The Intense World Theory of Autism – What we’ve been saying all along!

As I walk through the doors of the restaurant, I am hit immediately by the forceful wave of sound. It blasts from every direction, people’s conversations, the scooting of chairs, clattering of silverware, dings of phones, everything blends into an impossible-to-process cacophony. Some things, such as the laughs of patrons, the occasional shattering of a dropped plate, whatever muzak they have playing, cut through the wall of sound like a red hot knife that pierces into my eardrums. There’s so much movement that my head starts to spin. I want to run, but I can’t. I can’t think straight. The whole world spins around me. I feel like I’m drowning, being pulled underwater with nothing I can do but wait it out. All I can do is sit, look down, and do my best to cope.

overwhelmed in light
The best royalty-free image I could find for “overwhelmed.”

Camera flashes are like exploding supernovae. They catch me completely off-guard, hit me out of nowhere like a brick and completely reset my train of thought. The wrong fabric feels like wearing a cactus, and a lite touch on the shoulder I’m not expecting turns my fight or flight response up to eleven. Emotions are so strong and confusing, they’re like rip currents that want to pull me out to sea, and I feel like there’s nothing I can do but gasp for air and hope I don’t drown.

I’m autistic, which means that I do not process the world like most people do. I hear everything around me with equal presence, and some sounds and frequencies I process as literally painful. Everything is louder and brighter and I have trouble blocking anything from any sense out. My emotions are turned up as well. Others know and recognize their emotions as if they were talking to old friends. Emotions to me are strong, uncharted currents, where half the time I don’t know what I’m feeling but it’s dragging me underwater anyway.

My world is intense, and these are just a few of hundreds of examples. (Luckily, the restaurant example is extreme, and most situations aren’t as bad as I described, especially since I’ve learned how to cope). I’m having trouble finding the words to describe my exact experiences, but I hope you can understand.

Ever since “autism” was brought into the American lexicon by Leo Kanner in the late 40s, scientists have been puzzling over what makes autistic people autistic. The early days attempted to explain autism as a type of schizophrenia, and later the “refrigerator mother” parent-blaming theory was popular in scientific circles. As these ideas were discredited, hypotheses continued to persist under the idea that autistic people simply did not feel emotion. It was proclaimed that autistic people must lack empathy, because they wouldn’t be “so autistic” if they had empathy!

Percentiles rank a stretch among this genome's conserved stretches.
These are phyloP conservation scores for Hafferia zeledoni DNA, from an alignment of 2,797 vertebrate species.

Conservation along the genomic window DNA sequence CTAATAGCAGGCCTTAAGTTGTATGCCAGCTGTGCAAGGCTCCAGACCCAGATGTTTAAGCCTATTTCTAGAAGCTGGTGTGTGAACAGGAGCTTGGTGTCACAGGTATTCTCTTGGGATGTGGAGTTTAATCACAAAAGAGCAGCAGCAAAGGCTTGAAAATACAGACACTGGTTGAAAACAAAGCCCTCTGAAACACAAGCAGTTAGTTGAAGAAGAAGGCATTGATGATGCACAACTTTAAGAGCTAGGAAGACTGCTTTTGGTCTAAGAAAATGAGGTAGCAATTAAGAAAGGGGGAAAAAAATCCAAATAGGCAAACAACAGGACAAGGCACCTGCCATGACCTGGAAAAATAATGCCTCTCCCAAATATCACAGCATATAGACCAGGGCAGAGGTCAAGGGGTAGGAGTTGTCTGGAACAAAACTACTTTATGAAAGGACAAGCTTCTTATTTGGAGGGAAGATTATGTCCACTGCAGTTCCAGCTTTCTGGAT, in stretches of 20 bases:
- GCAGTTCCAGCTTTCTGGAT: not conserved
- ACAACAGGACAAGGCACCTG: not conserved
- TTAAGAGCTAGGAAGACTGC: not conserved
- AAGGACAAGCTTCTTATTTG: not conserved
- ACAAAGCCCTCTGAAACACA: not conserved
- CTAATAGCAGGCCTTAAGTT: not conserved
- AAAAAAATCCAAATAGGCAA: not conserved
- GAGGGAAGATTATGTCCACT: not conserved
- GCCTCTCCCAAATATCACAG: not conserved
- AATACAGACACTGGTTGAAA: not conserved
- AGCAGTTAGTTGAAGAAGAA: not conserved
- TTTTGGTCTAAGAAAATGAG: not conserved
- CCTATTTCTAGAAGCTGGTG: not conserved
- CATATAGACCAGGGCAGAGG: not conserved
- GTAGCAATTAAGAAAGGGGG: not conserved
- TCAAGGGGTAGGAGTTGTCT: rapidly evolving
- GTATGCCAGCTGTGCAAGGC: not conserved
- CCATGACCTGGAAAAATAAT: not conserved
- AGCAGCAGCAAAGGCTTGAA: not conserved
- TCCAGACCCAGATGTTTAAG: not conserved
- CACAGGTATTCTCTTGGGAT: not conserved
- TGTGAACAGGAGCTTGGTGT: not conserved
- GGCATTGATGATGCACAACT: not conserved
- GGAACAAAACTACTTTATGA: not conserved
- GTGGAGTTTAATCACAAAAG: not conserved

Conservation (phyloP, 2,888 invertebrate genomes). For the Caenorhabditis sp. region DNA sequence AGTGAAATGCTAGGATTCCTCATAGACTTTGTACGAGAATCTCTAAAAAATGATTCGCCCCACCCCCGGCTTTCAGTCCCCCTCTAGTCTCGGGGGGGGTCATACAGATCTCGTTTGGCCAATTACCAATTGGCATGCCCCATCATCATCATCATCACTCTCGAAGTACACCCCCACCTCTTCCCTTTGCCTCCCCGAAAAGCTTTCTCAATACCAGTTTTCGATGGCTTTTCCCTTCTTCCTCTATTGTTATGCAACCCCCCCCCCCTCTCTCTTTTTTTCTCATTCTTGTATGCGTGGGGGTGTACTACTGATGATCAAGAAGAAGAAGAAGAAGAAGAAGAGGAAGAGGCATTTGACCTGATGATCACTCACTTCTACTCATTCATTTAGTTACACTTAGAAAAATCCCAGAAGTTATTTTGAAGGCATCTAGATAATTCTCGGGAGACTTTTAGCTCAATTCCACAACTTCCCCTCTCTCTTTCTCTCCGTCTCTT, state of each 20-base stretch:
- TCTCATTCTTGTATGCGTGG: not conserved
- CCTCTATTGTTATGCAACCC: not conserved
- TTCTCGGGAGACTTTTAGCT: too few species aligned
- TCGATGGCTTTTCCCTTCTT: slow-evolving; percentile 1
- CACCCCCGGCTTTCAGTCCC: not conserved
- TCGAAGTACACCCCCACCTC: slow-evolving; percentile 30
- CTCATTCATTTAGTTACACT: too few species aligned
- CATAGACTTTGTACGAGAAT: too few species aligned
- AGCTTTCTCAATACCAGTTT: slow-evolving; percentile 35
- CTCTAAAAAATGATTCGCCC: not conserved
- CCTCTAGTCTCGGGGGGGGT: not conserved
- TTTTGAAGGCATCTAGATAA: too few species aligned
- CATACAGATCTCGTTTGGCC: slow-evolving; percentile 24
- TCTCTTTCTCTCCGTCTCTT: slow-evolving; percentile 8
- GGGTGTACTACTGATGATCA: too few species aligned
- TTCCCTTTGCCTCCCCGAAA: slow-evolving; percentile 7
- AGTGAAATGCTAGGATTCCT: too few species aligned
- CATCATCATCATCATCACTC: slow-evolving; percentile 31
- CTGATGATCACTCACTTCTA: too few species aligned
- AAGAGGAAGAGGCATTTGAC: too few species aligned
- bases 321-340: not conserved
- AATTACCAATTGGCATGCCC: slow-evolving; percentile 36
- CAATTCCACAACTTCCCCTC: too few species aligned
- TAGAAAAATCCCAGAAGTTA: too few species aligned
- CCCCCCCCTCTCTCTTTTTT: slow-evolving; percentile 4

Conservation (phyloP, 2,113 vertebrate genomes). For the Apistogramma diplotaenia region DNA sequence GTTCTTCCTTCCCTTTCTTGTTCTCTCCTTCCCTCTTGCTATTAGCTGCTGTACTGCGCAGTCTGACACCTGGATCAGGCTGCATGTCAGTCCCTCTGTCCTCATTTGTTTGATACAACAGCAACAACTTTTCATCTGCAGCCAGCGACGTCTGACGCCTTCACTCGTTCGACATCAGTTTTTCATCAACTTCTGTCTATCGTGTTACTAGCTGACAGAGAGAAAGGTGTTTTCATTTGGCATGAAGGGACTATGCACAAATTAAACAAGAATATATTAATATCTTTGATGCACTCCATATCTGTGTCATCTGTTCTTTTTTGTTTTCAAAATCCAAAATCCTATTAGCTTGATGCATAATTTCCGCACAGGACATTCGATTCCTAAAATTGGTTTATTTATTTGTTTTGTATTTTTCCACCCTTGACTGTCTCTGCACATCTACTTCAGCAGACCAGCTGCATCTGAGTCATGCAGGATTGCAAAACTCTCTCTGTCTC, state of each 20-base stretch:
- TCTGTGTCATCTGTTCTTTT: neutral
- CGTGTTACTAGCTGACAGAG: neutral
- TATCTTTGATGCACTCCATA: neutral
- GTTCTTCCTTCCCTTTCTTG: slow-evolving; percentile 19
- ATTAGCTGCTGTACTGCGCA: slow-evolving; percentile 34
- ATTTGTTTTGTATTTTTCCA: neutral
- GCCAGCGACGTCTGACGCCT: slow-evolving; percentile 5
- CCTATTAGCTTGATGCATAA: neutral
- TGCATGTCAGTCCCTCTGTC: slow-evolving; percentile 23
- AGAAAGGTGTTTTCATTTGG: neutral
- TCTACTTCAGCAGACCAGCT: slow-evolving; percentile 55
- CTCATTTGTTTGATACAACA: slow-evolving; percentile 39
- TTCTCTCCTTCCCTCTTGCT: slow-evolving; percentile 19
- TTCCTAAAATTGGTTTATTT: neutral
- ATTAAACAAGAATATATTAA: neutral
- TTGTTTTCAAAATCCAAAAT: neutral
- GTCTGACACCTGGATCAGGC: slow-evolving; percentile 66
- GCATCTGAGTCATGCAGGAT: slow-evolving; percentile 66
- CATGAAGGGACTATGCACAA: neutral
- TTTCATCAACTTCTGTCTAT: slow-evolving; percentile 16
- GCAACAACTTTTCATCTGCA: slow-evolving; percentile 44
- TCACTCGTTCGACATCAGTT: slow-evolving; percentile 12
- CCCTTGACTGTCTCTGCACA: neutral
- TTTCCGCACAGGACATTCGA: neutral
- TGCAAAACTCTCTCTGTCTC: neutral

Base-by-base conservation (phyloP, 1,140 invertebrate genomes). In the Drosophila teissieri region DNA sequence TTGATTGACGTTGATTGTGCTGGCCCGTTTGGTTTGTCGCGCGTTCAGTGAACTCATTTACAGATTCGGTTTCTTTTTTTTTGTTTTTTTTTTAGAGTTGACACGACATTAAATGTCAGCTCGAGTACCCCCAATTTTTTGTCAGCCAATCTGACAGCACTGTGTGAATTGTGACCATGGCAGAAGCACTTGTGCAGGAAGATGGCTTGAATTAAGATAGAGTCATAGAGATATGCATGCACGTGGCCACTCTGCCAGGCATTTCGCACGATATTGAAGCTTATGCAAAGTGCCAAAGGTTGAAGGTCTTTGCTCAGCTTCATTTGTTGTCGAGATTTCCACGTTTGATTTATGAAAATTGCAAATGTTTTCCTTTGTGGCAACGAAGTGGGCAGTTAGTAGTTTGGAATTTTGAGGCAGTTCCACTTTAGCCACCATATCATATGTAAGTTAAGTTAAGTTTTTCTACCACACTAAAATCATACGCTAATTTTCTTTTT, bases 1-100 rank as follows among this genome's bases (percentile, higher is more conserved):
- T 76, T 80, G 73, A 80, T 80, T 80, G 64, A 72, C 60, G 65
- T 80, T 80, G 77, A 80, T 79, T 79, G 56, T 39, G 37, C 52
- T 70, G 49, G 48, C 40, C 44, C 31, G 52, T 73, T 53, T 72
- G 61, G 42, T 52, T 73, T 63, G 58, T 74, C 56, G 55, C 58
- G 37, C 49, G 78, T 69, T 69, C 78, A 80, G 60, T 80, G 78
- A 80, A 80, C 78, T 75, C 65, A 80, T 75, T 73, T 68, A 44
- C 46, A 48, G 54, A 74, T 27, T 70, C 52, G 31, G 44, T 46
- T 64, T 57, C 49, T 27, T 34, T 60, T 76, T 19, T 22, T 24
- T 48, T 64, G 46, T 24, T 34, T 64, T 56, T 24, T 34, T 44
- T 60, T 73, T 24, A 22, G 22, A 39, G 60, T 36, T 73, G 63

In all of this, one critical group was ignored: autistic people. We’ve been saying for years that we don’t lack feeling, instead we feel too much. Only recently has the general population and academic circles come around to this realization as well and has stopped thinking of autistic people as some sort of cold robots. In truth, autistic people experience the world on a very deep level, and may feel emotions more strongly than most people.

There’s a new autism theory that attempts to capitalize on this idea:

The Intense World Theory of Autism

The Intense World Theory of Autism (IWToA from here on out) attempts to reduce autism down to one simple thing: differences in sensory perception. The idea is that sensory and emotional processing differences in autistic people are responsible for what we recognize as “autism.” It explains autism in terms of sensory perception (because theories, in science, are not guesses, but are explanations of facts). So the argument goes that you too would stim, melt down, pick up special interests, and communicate differently if you perceived the world as a continuous sensory assault.

I won’t go into crazy detail, as there’s lots you can read on this with a quick google search, but I’ll tell you this: as an autistic person, the IWToA makes a lot of sense. I can easily see how much of autism in myself and in others can potentially be reduced to processing differences through all 26 (give or take) senses as well as emotions. My world is intense. That’s life as an autistic person. I’m glad this is finally being acknowledged and applied.

From a biological perspective, this makes sense too. I firstly like how it integrates sensory perception and emotional perception as the same factor because, technically speaking, emotions are sensory perceptions. Emotions are felt when your brain releases chemicals that are then picked up by receptors within your brain and processed like sensory input. Emotions are sensory. And given that autistic people have differences in sensory processing, it should be expected that we would have differences in emotional processing as well.

A net of neurons.

In oversimplified terms, autism can be reduced on a cellular level down to connectivity differences among neurons themselves. In the autistic brain, neurons make more connections with other neurons than they do in non-autistic people, but these connections are less developed. The autistic brain is hyper-connected. (And if I may take the time to refute a common misconception, this means autism is neurological in nature, not psychiatric).

A diagram showing the location of the amygdala (in red) in the center of the brain.